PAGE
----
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Real-Estate Listing Words: The Good, Bad, and Hyperlocal

A “magnificent estate” is worth almost 60 “cute little bungalows.” And if you want “mirrored closet doors,” you’ll find them in southern California.

Jed Kolko, Chief Economist
February 28, 2013

A picture may be worth a thousand words, but what’s a word worth? Today, we’re excited to launch Trulia’s Real Estate Lab, which reveals the psychology and strategy of how consumers and professionals approach real estate. In our first Real Estate Lab report, we combed through millions of property listings on for-sale homes to find the words and phrases in the most expensive and least expensive listings, as well as quirky hyperlocal phrases.

How Much Do “Once-in-a-Lifetime Opportunity” Homes Cost?
Even before you look at their multimillion-dollar price tags, luxury listings are easy to spot.  Below, we’ve identified the 10 phrases associated with the most expensive listings. Some of these phrases are specific home features, such as “paneled library” or “public rooms,” and some are marketing terms, like “once-in-a-lifetime opportunity.”

Phrases in the Most Expensive Listings

# Phrase Avg price of listings containing phrase
1 parlor floor $4,935,632
2 formal gardens $4,006,401
3 paneled library $3,740,836
4 magnificent estate $3,646,040
5 Lutron lighting $3,524,588
6 public rooms $3,451,456
7 once-in-a-lifetime opportunity $3,402,801
8 highest level $3,388,751
9 motor court $3,359,954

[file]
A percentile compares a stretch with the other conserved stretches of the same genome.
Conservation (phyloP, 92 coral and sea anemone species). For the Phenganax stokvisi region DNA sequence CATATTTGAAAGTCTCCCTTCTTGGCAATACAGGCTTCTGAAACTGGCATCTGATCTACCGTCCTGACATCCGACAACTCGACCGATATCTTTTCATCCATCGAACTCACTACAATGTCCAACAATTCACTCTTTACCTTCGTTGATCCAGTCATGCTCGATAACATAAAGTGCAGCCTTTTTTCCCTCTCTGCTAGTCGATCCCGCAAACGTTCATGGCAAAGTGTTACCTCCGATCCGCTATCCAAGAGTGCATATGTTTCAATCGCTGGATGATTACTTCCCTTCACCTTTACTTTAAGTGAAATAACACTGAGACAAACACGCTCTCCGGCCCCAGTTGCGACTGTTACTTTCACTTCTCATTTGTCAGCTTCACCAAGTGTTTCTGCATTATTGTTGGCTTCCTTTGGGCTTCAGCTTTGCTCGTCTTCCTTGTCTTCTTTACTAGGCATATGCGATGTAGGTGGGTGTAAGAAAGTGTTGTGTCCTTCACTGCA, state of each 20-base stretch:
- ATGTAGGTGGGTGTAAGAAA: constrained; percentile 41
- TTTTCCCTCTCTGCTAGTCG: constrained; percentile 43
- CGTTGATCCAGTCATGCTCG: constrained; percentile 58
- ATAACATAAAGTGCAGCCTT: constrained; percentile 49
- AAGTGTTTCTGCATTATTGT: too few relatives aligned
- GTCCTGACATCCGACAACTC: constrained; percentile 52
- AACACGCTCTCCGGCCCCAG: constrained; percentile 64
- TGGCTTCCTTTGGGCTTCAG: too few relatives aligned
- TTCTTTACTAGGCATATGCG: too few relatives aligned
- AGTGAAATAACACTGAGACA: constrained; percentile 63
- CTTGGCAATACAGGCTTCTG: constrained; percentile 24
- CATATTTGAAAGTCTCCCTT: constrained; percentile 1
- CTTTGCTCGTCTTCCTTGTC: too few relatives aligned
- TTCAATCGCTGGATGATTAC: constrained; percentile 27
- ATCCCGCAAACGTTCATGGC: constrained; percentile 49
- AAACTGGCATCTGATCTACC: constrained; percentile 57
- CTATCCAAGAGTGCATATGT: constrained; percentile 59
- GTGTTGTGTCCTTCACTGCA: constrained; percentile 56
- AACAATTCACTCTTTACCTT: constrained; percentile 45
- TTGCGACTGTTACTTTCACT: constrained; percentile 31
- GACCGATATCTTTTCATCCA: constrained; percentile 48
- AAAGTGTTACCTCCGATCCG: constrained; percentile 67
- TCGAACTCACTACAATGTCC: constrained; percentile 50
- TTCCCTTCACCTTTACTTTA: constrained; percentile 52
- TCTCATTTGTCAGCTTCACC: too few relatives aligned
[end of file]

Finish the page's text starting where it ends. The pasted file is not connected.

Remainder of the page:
10 two powder rooms $3,346,560
Phrases appearing in listings with the highest average asking price. Among phrases appearing in at least 100 listings.

At the top of the list, the phrase associated with the most expensive listings is “parlor floor,” which is the main and grandest floor of Manhattan townhouses and other big city mansions. On average, homes calling out this feature are priced at nearly $5 million. The second phrase on this list is “formal gardens”, which appears in listings priced at $4 million, on average. This home feature is one you’d find in more secluded properties, along with a “motor court” – because if you have a multi-million dollar estate, you’ll need someplace for all those fancy cars.

In addition to mentioning specific home features, luxury listings often call out particular brands. For example, Lutron – a lighting brand – shows up in some of the priciest listings; appliance brands like Miele, Viking, and Sub-Zero get lots of mentions in million-dollar-plus homes, too.

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